Prince Charles and the Audi A6 Allroad Aug06


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Prince Charles and the Audi A6 Allroad

The UK Telegraph’s Neil Lyndon describes the heir to the British throne’s cool new ride

Sir Michael Caine has given up his Rolls-Royce and stopped wearing his Rolex watch out of respect for “people scraping and scrimping to feed their loved ones” in austerity Britain.

Michael Winner refuses to go quite so far but, as his own way of donning a hair shirt, he has declared that he might no longer ride around in a Rolls-Royce. In future, he will be seen only in his Bentley.

Perhaps these well-heeled but retiring gentlemen should get an Audi A6 Allroad. At the launch, Audi almost grovelled at the feet of potential buyers, sounding like a modern Uriah Heep: “The Allroad owner is very affluent. He is an opinion leader within his community. This is a car that truly matches a high-end lifestyle.”

Audi didn’t say so but everybody there knew it was talking about Prince Charles. At last count, the heir to the throne was the keeper of two A6 Allroads and so many members of his extended family drive Audis that the company might add a line to its four-ring logo that says “Purveyors of Fine Motors to the House of Windsor”.

An A6 Allroad is just about as elevated a car as it is possible to buy without signalling to the masses that you are a rich git. If Bentley made an estate car at less than half the price of its normal offerings, this would be it.

Audi claims that the Allroad is “the most versatile premium estate car available today” and – unusually for the utterances of a car-maker – every word of that sentence might withstand objective scrutiny. Its adaptive air suspension with increased ground clearance, combined with Audi’s quattro 4×4 system, would allow it to keep going on boggy tracks and icy drives when a more conventional car would be stuck: just the job for the polo field after a shower.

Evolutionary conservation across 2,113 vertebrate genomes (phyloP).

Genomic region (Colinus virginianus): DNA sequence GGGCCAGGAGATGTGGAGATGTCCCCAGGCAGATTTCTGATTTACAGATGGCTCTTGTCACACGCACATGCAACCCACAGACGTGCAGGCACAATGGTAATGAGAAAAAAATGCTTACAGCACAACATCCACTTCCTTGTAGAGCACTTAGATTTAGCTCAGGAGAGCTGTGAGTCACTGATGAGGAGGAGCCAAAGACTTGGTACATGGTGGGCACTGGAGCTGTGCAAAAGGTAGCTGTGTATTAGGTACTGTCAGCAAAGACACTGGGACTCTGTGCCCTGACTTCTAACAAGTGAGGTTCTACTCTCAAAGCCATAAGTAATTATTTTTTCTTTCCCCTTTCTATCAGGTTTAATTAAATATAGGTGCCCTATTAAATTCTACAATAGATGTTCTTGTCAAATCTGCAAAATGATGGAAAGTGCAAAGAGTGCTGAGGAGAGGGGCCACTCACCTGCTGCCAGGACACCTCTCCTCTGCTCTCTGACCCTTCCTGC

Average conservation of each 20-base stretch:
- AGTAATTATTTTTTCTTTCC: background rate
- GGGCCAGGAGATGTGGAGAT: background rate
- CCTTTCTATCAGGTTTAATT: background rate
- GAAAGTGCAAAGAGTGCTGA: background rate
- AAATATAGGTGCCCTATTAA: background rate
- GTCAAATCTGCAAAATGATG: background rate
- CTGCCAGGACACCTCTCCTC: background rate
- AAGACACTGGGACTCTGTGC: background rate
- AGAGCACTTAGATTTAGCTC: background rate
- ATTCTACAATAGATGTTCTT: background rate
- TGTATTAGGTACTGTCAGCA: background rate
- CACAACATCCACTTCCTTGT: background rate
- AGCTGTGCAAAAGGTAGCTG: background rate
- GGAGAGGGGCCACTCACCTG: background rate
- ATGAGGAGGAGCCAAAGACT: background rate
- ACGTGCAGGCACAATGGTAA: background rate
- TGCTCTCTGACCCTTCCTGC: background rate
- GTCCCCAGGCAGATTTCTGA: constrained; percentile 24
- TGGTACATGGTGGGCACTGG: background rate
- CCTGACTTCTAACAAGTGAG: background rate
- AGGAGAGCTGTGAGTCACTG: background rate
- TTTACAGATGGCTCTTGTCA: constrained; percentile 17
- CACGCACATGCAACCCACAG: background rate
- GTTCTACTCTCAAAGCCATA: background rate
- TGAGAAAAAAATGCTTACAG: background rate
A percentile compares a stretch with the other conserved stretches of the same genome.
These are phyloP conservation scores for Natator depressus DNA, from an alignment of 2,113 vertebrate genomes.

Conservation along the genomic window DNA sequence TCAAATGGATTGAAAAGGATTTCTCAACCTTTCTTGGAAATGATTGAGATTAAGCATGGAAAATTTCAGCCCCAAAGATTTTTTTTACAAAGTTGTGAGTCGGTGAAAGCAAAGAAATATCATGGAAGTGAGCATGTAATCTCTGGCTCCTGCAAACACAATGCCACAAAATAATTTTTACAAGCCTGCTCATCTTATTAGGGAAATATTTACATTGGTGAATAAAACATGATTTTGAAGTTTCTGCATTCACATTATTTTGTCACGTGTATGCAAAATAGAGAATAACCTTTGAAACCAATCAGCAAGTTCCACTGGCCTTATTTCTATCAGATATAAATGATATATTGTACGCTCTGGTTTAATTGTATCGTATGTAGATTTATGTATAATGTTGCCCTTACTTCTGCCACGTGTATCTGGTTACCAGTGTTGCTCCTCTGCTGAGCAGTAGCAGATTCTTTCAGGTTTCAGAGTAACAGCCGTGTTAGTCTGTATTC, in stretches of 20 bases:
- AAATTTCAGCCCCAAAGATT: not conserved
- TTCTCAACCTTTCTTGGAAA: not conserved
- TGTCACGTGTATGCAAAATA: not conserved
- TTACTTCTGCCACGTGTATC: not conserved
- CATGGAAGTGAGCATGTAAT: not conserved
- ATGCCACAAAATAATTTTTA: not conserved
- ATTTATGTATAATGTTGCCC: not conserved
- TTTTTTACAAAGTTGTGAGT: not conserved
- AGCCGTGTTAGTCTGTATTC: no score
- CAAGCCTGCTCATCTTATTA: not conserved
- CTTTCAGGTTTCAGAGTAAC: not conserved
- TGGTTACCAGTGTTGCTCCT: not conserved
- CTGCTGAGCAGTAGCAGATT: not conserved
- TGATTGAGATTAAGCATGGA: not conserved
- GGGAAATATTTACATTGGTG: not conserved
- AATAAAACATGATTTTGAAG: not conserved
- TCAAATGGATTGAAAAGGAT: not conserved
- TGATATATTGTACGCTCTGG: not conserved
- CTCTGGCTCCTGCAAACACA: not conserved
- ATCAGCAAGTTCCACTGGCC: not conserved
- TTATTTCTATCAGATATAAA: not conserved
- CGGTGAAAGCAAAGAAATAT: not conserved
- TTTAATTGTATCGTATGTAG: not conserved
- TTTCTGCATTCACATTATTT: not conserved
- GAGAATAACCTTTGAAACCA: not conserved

In its 3.0-litre BiTDI form, with more than 300bhp, it also offers the overtaking capabilities of a sports car, the composure on the road of a luxury car and a rate of progress from point to point which could not be beaten at legal speeds. Its gigantic maw of a load space is even bigger, when the seats are down, than that of a Volvo XC70.

Yet there’s a depth of cabin luxury and refinement that is dangerously close to making it the preserve of the rich. The sumptuous leather upholstery which comes as standard will certainly not be allowed after the revolution; discreet inlays of polished veneer that decorated the top-of-the-range bi-turbo version I drove will need to stay the owner’s little secret if they are not to be torn out by sans-culottes.

The exhaust system in that model has been fitted with a loudspeaker (I am not making this up) which transforms the note of the diesel’s V6 engine to that of a raucous V8. If you don’t want to scare the horses, you can tune this out by fiddling with remote controls in the cabin. No wonder the proles are restless.

This is the third A6 Allroad Audi has produced since 1999, each one a more unashamed slap in the face to egalitarian principles. The most basic 3.0 BiTDI is priced at just under £50,000, but the one I drove would cost more than £63,500 after all its extras (not including Rolex) have been added on.

A manifest social injustice, I call it.